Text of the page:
Ever since I stopped planting seeds for starts last summer, I've been waiting to begin once again. It was near the end of August when I wrapped my operation up and I've planted my first seeds of the new year this evening. Can't think of a better way to welcome in 2012.
My first 'real' year of selling starts was excellent. This year, I have even bigger plans and hope to be growing many more varieties for you to try in your own gardens. I enjoyed the time I spent at the Tigard & Aloha Famer's Markets last year. I learned a tremendous amount and have grand ideas on how to utilize my space a bit more efficiently. I'm looking to get into some new markets around town. My experience with Barbur Foods has shown me this is a valuable way to get my plants out into the market.
I had a really great year with my tomatoes. On a whim, I tried my hand at grafting heirloom varieties onto virus-resistant and robust rootstock. In my garden, it was quite easy to tell the difference between the traditional plants and the grafted plants. The grafted plants grew far more quickly, had more fruit, ripened earlier, and generally were just a much healthier looking plant. I guess there is something to that idea after all!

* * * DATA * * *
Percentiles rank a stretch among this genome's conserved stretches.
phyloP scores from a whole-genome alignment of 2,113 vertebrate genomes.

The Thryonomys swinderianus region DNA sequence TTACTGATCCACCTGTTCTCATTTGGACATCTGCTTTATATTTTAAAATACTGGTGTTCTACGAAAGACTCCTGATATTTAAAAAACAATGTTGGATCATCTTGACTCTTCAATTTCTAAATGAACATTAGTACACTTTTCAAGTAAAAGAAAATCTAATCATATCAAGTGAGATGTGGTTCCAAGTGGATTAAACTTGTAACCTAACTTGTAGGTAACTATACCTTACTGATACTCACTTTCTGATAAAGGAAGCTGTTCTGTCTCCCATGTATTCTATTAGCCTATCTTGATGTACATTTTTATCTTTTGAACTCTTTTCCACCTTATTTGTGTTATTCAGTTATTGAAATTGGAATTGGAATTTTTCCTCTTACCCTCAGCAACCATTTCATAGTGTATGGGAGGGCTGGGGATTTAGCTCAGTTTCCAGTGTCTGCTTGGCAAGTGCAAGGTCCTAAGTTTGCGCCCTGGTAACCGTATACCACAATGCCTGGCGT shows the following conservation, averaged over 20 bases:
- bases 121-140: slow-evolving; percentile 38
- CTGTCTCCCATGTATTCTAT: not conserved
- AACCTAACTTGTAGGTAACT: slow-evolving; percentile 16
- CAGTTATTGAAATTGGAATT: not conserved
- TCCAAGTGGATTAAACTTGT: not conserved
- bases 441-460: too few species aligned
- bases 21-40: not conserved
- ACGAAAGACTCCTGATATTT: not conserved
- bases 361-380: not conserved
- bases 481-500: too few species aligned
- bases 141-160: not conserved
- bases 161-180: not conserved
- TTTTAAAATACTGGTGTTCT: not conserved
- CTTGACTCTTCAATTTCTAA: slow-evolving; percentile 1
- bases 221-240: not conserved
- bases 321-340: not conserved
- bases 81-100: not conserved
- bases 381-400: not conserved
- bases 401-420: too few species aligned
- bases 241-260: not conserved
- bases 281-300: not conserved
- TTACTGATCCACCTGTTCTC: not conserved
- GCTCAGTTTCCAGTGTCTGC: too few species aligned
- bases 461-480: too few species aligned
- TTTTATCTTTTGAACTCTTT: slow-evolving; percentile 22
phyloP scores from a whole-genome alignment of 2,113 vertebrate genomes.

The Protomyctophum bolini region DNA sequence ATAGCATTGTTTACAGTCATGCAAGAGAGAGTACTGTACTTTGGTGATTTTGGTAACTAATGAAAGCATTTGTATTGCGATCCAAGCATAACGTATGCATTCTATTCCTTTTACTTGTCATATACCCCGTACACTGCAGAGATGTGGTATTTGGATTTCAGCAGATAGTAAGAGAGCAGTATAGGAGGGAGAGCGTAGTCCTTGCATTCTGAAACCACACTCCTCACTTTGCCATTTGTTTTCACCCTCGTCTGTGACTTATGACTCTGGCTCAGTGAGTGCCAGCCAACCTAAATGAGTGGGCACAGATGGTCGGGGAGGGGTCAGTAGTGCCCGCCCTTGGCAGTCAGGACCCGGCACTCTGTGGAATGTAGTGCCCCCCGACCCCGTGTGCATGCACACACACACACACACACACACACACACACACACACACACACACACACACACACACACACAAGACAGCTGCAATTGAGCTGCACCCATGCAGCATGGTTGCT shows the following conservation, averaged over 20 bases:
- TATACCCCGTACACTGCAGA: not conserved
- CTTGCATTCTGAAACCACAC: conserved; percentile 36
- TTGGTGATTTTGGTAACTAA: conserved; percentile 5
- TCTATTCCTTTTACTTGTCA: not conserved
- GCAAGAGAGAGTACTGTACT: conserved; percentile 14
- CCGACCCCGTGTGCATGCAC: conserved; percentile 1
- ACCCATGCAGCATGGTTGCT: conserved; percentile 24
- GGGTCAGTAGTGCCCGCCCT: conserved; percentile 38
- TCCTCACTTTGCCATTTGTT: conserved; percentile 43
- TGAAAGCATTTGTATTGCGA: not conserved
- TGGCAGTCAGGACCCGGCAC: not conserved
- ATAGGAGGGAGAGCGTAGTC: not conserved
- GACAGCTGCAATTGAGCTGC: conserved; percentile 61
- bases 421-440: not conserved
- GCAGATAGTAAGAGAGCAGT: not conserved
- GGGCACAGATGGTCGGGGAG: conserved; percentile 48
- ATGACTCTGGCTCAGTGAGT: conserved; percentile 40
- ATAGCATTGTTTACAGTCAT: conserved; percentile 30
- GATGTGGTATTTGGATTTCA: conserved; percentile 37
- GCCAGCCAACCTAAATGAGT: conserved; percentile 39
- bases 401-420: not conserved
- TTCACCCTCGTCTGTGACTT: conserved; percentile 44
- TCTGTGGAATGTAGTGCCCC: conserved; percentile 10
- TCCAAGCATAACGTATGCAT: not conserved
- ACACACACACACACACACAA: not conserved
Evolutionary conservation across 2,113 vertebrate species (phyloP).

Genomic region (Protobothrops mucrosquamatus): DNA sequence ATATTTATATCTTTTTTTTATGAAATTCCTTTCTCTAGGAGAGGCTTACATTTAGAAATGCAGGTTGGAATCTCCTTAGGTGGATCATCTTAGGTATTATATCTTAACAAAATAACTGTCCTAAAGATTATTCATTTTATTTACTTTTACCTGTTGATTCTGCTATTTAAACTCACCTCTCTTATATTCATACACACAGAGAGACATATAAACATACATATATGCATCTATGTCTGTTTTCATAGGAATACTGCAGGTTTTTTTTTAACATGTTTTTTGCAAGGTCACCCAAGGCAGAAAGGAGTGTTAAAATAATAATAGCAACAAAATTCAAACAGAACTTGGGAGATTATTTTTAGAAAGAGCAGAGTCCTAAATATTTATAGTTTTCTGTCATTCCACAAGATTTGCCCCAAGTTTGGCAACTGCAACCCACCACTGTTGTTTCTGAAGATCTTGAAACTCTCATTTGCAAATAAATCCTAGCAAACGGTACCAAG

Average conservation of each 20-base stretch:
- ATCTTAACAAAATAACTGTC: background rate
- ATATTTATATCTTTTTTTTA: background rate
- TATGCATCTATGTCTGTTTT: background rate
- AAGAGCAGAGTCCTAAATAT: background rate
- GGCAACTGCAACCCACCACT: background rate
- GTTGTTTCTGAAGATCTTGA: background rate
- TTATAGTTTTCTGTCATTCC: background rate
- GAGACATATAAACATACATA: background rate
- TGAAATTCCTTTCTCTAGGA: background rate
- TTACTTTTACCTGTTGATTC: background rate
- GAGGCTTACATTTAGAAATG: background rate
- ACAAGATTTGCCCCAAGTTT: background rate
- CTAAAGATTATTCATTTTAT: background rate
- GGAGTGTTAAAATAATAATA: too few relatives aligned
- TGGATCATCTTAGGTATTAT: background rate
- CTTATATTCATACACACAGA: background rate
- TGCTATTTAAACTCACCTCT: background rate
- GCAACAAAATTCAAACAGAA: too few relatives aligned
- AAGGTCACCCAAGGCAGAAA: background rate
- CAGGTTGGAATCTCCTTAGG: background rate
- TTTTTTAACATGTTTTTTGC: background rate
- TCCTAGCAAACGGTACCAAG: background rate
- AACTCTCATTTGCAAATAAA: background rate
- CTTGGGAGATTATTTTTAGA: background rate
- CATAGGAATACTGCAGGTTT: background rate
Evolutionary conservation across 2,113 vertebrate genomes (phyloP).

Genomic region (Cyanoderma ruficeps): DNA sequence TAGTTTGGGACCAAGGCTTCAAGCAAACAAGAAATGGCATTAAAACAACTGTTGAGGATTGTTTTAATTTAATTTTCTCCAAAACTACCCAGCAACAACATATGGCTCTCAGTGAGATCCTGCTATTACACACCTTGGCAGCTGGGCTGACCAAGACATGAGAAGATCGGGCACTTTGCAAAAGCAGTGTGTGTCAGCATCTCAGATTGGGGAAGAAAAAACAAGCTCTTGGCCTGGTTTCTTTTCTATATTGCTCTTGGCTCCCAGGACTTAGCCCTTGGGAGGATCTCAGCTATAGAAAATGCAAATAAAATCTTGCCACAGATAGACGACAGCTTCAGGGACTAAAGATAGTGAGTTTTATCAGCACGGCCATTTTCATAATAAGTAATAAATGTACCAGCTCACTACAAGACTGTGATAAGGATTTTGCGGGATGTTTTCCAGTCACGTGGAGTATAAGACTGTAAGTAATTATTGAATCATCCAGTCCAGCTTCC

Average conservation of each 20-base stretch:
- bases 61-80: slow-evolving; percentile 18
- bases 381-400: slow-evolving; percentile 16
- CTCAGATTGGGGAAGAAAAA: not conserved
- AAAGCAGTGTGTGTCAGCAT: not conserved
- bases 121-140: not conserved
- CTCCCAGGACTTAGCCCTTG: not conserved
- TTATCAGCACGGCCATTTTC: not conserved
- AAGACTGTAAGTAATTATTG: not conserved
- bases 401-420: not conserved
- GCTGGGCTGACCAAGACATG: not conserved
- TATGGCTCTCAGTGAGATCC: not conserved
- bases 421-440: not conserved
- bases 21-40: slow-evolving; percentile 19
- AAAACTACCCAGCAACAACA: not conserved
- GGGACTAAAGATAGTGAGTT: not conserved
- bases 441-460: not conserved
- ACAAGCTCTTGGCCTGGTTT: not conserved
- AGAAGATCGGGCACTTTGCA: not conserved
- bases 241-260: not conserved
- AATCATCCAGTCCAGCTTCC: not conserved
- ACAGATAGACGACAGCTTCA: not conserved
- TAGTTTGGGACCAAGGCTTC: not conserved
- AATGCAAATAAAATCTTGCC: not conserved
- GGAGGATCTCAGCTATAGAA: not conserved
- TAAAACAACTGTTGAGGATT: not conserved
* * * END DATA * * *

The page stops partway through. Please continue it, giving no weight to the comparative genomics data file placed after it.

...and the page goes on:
After essentially getting shutout with vine-ripe fruit in 2010, I enjoyed a bumper crop this summer as I pulled in nearly 300 pounds of tomatoes (both from conventional and grafted plants.) Lot's of salsa, tomato sauce, and dried fruit still remain from the bounty. My basil was also a dependable crop, with frozen pesto cubes still waiting to be warmed for a tasty winter pasta.
While those are all positive things, it's worth noting that 2011 wasn't 100% candy-apple great. Spring and early summer rain plus chilly temps put a crimp on sales early on. In my own garden, it pretty much doomed any hope I had of growing corn and melons. Peppers didn't like it much either. I did get a bunch of hot peppers to ripen, but the cool conditions made it hard to get a good crop of bell peppers and larger hot peppers like poblanos and anaheims to ripen up. However, my one crowning achievement was to get a number of Manzano peppers to ripen. These are bar-none my favorite peppers. A notch below habaneros in heat, the citrus-y flavor is absolutely dynamite in salsas.
Another addition to the farm is a small Solexx greenhouse. With another La Nina predicted, this will be a great tool in the spring to keep the starts protected as they make their transition to the cruel outside world. Knowing me, I'll fill it up in no time and will be needing something twice as big. Guess I better find myself a few more markets so I can afford such pleasures!
That's it for now. I leave you will a picture of 12 freshly seeded flats of herbs. These mints, sages, rosemary, & thymes will take a while to get market ready. Early January is a good time to get them going. It makes for an easy start to the season.
Happy New Year!